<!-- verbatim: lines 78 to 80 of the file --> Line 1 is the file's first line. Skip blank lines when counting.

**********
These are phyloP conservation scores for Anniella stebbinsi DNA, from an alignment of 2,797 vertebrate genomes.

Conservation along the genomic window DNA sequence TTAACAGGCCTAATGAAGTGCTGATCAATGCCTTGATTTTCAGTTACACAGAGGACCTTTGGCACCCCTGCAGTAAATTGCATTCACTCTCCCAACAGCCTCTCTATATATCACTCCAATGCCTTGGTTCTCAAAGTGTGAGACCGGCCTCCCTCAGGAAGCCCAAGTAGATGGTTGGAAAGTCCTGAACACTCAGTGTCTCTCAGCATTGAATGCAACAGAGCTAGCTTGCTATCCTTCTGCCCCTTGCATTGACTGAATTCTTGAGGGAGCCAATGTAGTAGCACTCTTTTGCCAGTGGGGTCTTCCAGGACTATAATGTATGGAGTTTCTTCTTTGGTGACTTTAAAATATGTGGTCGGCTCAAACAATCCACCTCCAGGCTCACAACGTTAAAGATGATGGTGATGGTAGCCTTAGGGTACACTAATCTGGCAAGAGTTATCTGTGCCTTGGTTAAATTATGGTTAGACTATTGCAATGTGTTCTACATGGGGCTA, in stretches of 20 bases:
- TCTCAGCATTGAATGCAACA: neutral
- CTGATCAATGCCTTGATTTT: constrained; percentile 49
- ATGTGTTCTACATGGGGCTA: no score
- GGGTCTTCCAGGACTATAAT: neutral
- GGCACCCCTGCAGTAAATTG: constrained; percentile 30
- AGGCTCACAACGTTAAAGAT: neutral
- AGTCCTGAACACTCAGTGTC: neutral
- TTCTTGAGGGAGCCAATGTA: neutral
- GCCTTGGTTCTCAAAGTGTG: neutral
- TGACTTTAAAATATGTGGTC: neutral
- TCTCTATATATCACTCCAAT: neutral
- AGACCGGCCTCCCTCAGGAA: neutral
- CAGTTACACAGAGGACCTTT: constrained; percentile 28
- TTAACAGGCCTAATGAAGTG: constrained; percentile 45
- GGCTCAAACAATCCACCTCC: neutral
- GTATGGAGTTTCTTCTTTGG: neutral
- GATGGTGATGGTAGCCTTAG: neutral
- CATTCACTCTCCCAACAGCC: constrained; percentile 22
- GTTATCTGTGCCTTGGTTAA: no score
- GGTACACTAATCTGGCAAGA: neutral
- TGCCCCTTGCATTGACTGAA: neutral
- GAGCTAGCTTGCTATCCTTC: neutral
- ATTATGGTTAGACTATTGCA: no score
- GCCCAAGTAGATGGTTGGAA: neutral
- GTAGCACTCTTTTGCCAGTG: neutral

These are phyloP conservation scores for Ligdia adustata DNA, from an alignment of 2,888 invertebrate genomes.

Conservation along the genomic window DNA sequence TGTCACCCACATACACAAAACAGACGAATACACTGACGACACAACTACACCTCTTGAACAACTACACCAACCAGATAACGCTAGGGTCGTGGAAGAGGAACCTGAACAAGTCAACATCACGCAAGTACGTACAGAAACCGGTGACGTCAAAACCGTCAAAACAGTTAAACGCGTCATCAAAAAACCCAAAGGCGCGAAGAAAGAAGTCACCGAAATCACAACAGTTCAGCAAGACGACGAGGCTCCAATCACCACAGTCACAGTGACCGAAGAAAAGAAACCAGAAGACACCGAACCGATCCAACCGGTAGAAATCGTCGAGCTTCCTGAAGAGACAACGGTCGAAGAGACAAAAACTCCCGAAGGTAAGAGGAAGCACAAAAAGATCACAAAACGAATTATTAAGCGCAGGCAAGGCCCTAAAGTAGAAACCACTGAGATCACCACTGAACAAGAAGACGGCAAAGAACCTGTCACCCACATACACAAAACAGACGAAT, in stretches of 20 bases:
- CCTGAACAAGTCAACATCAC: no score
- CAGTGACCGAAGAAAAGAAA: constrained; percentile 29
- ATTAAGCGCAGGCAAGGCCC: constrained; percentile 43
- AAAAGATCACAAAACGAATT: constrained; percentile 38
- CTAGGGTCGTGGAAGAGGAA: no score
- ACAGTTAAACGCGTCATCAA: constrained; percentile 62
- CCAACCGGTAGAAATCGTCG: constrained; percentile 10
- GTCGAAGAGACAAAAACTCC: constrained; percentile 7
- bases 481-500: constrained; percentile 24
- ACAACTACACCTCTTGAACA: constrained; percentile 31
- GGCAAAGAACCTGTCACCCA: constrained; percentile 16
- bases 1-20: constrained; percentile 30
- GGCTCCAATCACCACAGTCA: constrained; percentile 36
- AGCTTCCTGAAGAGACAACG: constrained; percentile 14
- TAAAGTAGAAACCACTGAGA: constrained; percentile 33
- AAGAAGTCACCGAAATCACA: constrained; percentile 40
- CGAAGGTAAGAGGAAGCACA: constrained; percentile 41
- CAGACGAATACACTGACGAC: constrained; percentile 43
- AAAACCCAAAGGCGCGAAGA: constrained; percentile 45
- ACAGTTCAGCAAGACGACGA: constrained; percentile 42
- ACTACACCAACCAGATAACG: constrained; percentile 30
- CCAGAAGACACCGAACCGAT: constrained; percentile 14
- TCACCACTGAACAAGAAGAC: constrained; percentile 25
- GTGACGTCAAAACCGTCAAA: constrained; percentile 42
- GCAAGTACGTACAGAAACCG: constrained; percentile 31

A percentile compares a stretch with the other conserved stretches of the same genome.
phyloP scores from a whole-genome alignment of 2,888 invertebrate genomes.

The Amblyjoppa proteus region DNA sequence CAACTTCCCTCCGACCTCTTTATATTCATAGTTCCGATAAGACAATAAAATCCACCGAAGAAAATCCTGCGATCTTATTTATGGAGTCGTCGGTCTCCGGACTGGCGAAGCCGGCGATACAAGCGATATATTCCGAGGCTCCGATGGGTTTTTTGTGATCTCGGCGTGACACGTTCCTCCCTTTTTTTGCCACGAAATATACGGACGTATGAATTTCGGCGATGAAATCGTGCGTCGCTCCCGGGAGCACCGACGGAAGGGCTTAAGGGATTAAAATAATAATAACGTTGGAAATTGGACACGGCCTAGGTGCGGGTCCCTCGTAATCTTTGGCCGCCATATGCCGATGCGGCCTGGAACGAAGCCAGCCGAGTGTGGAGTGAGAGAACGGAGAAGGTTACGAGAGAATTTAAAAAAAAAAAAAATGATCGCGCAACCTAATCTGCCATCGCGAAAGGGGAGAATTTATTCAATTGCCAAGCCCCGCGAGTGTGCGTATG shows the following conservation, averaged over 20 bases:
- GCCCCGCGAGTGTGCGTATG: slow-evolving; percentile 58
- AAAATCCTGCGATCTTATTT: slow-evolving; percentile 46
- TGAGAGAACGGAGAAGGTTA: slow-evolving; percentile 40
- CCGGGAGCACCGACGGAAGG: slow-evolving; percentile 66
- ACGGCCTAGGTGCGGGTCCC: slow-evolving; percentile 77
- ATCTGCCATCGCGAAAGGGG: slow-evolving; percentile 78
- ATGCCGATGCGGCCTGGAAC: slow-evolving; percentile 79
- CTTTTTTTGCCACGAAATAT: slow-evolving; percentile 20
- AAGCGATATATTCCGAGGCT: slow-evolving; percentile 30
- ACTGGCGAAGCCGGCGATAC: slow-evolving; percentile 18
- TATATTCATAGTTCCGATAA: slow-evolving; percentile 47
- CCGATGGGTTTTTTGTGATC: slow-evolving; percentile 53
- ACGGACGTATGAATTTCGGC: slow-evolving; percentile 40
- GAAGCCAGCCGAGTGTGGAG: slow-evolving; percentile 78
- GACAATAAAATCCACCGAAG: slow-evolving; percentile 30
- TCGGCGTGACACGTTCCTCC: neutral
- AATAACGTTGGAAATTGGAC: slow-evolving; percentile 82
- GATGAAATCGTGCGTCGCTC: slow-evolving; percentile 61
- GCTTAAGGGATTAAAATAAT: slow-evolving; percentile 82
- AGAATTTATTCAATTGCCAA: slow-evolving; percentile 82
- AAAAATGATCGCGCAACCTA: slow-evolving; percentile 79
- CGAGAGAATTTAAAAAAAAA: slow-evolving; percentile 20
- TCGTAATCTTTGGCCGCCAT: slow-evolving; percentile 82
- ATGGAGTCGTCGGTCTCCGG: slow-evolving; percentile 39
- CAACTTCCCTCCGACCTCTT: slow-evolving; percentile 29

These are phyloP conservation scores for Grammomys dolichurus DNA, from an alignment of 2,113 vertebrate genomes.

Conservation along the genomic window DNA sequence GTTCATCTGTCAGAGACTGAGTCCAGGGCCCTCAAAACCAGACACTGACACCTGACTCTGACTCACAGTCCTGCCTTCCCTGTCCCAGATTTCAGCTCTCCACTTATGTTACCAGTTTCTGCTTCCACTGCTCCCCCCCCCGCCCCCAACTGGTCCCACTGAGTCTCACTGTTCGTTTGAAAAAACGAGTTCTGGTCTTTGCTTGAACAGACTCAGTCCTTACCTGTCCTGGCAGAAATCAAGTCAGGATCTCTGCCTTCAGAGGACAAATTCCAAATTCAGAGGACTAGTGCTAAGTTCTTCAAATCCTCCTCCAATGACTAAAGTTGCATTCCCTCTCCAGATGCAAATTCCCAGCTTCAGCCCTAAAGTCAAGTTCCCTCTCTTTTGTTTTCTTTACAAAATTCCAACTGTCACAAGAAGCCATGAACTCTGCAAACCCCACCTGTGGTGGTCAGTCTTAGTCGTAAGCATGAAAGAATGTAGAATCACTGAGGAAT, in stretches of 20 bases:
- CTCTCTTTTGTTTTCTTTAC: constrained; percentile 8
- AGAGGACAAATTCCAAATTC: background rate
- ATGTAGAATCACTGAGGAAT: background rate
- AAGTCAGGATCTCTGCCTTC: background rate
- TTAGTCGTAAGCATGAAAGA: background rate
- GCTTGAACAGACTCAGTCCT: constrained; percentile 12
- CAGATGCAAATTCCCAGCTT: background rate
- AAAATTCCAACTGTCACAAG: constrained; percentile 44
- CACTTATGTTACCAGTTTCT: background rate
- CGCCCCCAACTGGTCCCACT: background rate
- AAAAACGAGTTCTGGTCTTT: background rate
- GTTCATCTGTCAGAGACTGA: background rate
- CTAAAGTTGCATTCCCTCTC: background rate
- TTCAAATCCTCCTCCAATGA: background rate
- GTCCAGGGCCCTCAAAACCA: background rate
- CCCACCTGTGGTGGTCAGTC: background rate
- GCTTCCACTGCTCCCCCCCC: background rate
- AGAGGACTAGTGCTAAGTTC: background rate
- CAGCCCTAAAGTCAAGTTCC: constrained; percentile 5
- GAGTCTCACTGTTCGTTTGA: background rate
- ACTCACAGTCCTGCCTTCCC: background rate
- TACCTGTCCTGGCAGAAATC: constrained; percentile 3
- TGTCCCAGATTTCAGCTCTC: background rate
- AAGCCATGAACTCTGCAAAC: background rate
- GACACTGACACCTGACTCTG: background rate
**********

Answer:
- AAAAATGATCGCGCAACCTA: slow-evolving; percentile 79
- CGAGAGAATTTAAAAAAAAA: slow-evolving; percentile 20
- TCGTAATCTTTGGCCGCCAT: slow-evolving; percentile 82